Managing for Multiple Values
Garnet Mireau, RPF, Forsite and Logan Lake Community Forest Management Team
Link to the presentation

Forest professionals that support the management of community forests are required to juggle ever more environmental, economic and social objectives. This stewardship trinity can be challenging to everyone involved. How do we sustain and protect our community’s best interests?  Is there room for every value and/or every voice?  The Logan Lake Community Forest shared their experience and understanding of wildfire prevention and mitigation since 2004; all the while leveraging their knowledge of resilient forests, legal/ non-legal requirements and markets. We are challenged to think differently. There is an “I” in “Team” and Garnet showed us where we can find it in our communities too.

Good for the Hood – FireSmart for Private Land
Jessica Duncan, FIT, Prevention Specialist, BC Wildfire Service, Ministry of Forests, Lands, Natural Resource Operations and Rural Development
Link to the presentation

Jessica spoke about the shared responsibility of FireSmart and the seven disciplines that make the program successful. She brought case study examples and promoted the importance of engaging the community to be active in FireSmart efforts.

Voice of Experience – Steps to Building Your Own Crew
Cedar Elliot and Margaret Symon, Khowutzun Forest Services
Link to the presentation

Cedar and Margaret gave an overview of Khowutzun Forest Services and  their contract firefighting crews, describing fire prevention in their Community Forest and fire related activities province‐wide.

Restoration, Reclamation, Reforestation with Native Species
Ron Jacobson, Business Development Manager, NATS Nursery Ltd.
Link to the presentation

Ron shared his deep knowledge of the value of native species and their role in fire and ecosystem recovery efforts.

Prescribed Burns and Ecosystem Renewal Burns

Fire is a normal and natural process in many of British Columbia’s ecosystems. The BC Wildfire Service works regularly with land managers to undertake fuel management activities, including the use of prescribed burns, to help reduce the severity of future wildfires and related threats to communities.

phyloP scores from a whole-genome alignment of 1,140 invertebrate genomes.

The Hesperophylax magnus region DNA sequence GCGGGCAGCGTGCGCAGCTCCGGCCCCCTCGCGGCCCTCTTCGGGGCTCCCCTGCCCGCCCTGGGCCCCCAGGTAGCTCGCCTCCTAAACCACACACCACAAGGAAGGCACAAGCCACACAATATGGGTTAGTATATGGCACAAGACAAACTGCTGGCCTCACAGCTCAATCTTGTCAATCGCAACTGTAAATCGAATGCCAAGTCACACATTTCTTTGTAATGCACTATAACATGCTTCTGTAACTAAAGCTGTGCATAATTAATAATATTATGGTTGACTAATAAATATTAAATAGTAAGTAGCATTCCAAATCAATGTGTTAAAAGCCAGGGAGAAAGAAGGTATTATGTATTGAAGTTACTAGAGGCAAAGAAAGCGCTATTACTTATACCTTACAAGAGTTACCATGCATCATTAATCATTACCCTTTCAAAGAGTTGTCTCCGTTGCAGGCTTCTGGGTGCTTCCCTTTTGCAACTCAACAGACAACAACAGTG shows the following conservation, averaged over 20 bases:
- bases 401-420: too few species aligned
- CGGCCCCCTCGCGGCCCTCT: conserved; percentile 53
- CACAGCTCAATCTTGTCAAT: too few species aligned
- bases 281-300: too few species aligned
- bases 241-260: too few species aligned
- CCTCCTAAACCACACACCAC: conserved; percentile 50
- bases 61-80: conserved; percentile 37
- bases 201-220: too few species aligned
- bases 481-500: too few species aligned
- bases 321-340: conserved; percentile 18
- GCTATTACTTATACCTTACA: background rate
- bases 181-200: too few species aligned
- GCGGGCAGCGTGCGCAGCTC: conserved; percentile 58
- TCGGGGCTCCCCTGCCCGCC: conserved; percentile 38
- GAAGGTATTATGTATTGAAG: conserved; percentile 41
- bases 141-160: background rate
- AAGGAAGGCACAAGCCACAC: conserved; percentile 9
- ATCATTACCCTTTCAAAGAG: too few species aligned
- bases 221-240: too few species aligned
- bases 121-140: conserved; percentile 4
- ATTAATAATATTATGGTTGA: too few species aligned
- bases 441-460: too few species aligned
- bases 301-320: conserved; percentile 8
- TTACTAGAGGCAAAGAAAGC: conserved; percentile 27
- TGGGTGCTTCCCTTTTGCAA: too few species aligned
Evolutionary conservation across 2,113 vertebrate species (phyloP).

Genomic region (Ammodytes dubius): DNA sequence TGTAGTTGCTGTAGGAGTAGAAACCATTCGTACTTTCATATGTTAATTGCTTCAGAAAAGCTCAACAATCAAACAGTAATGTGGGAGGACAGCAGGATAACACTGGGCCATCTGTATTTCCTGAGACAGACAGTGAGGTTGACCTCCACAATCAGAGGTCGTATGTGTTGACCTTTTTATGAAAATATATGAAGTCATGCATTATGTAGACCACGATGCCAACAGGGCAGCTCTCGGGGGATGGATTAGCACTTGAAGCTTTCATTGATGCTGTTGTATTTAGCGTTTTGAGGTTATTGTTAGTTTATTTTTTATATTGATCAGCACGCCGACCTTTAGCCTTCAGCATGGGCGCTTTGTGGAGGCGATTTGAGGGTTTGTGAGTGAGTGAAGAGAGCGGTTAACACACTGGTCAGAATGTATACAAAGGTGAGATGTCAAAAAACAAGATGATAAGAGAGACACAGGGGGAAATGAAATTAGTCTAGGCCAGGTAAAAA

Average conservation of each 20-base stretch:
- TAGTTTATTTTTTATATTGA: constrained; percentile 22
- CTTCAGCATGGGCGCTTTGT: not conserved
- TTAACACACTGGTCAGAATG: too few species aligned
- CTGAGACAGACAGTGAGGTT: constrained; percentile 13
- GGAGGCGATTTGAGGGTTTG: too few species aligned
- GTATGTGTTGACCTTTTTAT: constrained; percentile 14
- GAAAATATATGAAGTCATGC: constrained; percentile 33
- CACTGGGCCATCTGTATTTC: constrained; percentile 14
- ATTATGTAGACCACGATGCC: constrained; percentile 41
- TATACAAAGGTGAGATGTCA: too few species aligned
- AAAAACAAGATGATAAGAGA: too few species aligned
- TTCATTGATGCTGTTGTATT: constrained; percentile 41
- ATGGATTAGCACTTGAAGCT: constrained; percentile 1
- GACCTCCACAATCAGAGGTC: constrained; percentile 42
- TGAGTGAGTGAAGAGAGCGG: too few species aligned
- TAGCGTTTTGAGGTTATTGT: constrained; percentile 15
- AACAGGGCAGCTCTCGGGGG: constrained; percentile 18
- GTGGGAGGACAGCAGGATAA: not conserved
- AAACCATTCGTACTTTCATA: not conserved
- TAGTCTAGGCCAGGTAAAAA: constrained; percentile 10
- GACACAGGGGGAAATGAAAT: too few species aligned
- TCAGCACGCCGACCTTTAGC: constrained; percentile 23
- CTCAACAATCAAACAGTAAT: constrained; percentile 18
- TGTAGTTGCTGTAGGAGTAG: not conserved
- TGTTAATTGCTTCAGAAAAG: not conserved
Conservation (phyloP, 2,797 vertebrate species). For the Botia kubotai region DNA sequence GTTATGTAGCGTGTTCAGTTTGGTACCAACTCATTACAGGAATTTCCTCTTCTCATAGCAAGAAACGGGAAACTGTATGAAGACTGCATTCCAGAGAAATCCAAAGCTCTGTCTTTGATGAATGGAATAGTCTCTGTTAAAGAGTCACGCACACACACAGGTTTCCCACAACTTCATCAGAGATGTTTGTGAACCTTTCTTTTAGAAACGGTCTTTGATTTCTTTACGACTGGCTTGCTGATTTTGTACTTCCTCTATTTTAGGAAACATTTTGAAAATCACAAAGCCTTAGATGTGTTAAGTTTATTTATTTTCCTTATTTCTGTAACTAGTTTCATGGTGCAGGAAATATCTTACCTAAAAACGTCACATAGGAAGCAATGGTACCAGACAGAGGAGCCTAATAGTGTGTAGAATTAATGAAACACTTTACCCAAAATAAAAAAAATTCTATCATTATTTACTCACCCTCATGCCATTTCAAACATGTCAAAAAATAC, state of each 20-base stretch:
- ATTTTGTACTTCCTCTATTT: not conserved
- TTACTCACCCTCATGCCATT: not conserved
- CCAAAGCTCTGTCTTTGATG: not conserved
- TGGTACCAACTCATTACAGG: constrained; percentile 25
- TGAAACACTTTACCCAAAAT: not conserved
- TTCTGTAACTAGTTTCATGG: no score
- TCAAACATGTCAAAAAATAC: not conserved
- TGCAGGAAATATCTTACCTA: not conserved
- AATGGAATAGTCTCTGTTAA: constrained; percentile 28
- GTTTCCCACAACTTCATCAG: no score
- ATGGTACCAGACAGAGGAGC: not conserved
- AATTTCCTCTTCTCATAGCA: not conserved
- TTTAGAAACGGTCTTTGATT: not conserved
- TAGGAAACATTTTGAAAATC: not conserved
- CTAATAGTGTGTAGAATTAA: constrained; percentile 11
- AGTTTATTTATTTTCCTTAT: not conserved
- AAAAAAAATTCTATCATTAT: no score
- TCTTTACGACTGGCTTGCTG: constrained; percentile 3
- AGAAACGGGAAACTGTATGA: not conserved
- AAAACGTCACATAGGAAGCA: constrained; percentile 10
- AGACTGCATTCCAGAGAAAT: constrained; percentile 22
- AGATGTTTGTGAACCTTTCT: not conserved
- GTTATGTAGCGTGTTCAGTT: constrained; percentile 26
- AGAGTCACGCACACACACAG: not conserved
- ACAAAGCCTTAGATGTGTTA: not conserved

To report a wildfire, unattended campfire or open burning violation, call 1 800 663-5555 toll-free or *5555 on a cellphone.

For the latest information on current wildfire activity, burning restrictions, road closures and air quality advisories, visit:

Learn More:

A factsheet about prescribed burns and ecosystem restoration burns is available online:

Follow the latest wildfire news:

May Creek Wildfire Risk Reduction And Forest Health Improvement Project

West Boundary Community Forest, with funding provided by the Forest Enhancement Society of BC, is conducting a fuel-reduction , and wildlife enhancement project in the May Creek area.

Lodgepole pine and blowdown have been removed to mitigate the risk of a large-scale fire as well as provide access to fire crews in the future.

The northern section of the permit will focus on the removal of trees infected with mistletoe, root rot, and pine beetle. Thinning will provide the growing space for healthy trees to thrive and the understory to rejuvenate. Most of the harvesting will occur during the late Fall/Winter months and final cleanup will take place in late Spring 2019.

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Annual Public Meeting, Wed, Dec 5, 2018

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The annual WBCF Community Meeting was held on Wednesday, December 5 at McArthur Centre in Greenwood. Residents of West Boundary, as well as RDKB Area E Director, Vicki Gee, and local media attended to hear from the Board of Directors and the Manager of the Community Forest, Dan Macmaster, Registered Professional Forester, (RPF).